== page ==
From this point on, we will look at something I’ve never seen before at auctions of Elvis’ wardrobe – six NO BIDS.
Pale Blue Balloon-Sleeved Shirt:
First we have another Elvis owned and worn IC Costume Co. shirt with pale blue balloon-sleeves and large pointed collar. Elvis gave the shirt to his close friend and valet Richard Davis. It seems like stuff Elvis gave to Davis has been showing up at auctions for a decade. I wonder when the supply will run out. The minimum bid was only $2,000, but nobody cared to pony up that much. Maybe the shirt was too plain.
Stay Away Joe Red Wine Denim Jacket:
Elvis wore this red wine colored denim jacket in his film “Stay Away Joe.” It is one of several denim jackets made for Elvis to wear in the film. Elvis gave the jacket to Charlie Hodge who was an extra on the movie. Hodge apparently accumulated a ton of Elvis’ clothing over the years. Also offered were three photographs of Elvis wearing the jacket during filming, such as in the shotgun wedding scene.
I have always maintained that photos of Elvis wearing an article of clothing enhanced its value to collectors. That must have been the thinking when the minimum bid was set at $8,000 and the estimate at $9 – 12,000. Pretty strong, and it must have scared off potential bidders. Also, this is movie wardrobe, not clothing that Elvis purchased and wore in his personal life.
Suzy Cream Cheese Two-Tone Brown Suede Fringed Jacket:
The back of this stunning two-toned brown suede fringed jacket is shown in the first photo of this post. Elvis gave it to his friend Shaun Nielsen, who first met Elvis when he was a back-up singer on his gospel album “How Great Thou Art.” Shaun sang with Elvis until his final show, and one day when they were recording in the Jungle Room at Graceland, Elvis took the members of his band and vocalists upstairs and told them each to pick out something that they liked. This jacket was just one of many items he gave to Nielson. The minimum bid of $7,000 seemed reasonable to me, but not to the bidders.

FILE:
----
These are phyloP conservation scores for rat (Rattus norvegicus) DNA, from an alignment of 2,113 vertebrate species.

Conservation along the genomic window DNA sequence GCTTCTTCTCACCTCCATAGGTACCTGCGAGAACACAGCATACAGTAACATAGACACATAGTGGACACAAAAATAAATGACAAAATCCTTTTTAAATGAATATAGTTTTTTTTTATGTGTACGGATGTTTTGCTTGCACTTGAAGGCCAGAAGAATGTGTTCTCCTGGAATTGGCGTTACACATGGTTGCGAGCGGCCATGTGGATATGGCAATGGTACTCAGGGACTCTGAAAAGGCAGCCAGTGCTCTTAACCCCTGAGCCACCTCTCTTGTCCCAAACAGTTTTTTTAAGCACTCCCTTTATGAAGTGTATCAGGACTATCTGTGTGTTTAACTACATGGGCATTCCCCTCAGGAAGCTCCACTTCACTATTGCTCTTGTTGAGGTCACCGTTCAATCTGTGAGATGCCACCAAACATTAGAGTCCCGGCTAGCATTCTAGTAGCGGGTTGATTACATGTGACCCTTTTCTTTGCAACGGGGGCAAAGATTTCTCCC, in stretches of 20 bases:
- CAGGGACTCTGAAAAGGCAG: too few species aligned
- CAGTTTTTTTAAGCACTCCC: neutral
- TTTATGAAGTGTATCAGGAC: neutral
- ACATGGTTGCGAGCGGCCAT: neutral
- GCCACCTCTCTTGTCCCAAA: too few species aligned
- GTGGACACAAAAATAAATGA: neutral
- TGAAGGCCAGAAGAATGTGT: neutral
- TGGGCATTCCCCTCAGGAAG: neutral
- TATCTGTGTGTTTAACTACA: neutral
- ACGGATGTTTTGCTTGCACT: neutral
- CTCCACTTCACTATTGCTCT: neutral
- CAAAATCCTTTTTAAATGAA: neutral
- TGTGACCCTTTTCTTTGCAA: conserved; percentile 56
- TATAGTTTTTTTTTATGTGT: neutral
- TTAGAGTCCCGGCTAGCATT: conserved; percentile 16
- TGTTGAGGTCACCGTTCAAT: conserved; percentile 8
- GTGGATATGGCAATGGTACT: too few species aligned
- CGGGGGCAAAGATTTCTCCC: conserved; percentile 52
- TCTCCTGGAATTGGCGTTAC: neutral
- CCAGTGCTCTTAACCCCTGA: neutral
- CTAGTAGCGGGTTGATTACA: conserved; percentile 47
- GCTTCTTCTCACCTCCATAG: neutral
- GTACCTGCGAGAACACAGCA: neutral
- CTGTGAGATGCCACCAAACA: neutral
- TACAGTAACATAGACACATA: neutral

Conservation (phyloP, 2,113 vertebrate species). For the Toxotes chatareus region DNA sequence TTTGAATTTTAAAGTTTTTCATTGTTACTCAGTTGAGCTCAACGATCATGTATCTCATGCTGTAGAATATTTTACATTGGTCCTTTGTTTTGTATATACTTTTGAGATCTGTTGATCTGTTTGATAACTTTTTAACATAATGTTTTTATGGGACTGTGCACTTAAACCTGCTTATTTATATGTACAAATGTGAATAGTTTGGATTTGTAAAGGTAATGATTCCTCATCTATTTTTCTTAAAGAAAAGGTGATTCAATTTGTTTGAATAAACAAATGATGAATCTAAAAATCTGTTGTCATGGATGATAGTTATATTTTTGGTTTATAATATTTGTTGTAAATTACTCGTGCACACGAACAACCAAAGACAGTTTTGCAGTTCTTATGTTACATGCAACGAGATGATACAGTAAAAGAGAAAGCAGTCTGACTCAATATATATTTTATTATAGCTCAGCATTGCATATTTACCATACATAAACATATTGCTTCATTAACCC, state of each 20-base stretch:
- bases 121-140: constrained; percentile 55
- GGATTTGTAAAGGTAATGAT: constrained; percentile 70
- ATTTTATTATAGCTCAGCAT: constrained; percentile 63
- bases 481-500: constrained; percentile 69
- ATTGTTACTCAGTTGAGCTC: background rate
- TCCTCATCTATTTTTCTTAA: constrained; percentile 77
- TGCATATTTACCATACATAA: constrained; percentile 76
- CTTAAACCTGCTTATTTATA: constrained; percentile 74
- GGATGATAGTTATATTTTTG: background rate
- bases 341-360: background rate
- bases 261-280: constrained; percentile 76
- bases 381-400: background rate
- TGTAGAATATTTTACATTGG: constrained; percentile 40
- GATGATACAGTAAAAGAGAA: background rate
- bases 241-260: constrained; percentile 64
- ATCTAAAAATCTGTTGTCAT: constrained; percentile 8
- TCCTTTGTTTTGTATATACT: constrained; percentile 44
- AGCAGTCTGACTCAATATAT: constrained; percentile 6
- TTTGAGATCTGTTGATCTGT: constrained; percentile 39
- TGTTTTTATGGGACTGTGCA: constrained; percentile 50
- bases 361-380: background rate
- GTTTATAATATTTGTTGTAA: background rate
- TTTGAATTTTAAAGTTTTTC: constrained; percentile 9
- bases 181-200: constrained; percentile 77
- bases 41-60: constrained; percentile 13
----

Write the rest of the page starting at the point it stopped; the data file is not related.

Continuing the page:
Suede Shearling Coat:
Elvis’ personally owned and worn tan suede coat that he purchased from one of his favorite stores, Goldsmith’s in Memphis. Goldsmiths would often open late at night for Elvis so that he could shop privately.
These are two of the three supplied photos of Elvis wearing the coat.
Elvis gave this coat to Richard Davis who took care of his wardrobe and eventually became Elvis’ wardrobe manager. With three supporting photos, I thought the minimum bid of $6,000 was reasonable. Shows how much I know. Nobody bid.
Blue Track Suit with Red and White Stripes:
Elvis owned and wore this blue track suit with red and white stripes. He wore it at Graceland and when traveling on his plane. Elvis gave the track suit to Aunt Delta.
It does come with a photo, but the auction website says “Comes with a photo of the same track suit, or one virtually the same (I added the italics).” That might have tampered the enthusiasm of the bidders, and surely the minimum bid of $5,000 did.
Burgundy Patent Leather Boots:
Burgundy patent leather boots that Elvis wore off-stage for his casual every day wear. They ended up with Charlie Hodge who make a surprising statement in his letter of provenance: “Elvis’ shoe size varied from size 10 to 12.5 depending on the make of the shoes or boots.”
Here’s an included photo which the website says shows Elvis wearing the same, or very similar boots. There’s not even much of the boots showing. The estimate was $5 – 7,000, but again no bids.
So, a total of six items of Elvis’ wardrobe drew no bids. I’ve mentioned several possible reasons for this unheard of occurrence. But I think the big problem was that this Gotta Have Rock & Roll auction featured memorabilia from dozens of singers and bands. It probably attracted many bidders with no interest in Elvis.
On the other hand, the Graceland Auctions are 100% Elvis items, and they are scheduled to be part of big events like Elvis Week. My suggestion to the owners of the no-bid items here is to try again at the Graceland Auction in January 2019. With slightly lower minimum bids on the Stay Away Joe jacket and the track suit, I think every one of six items will draw multiple bidders and sell.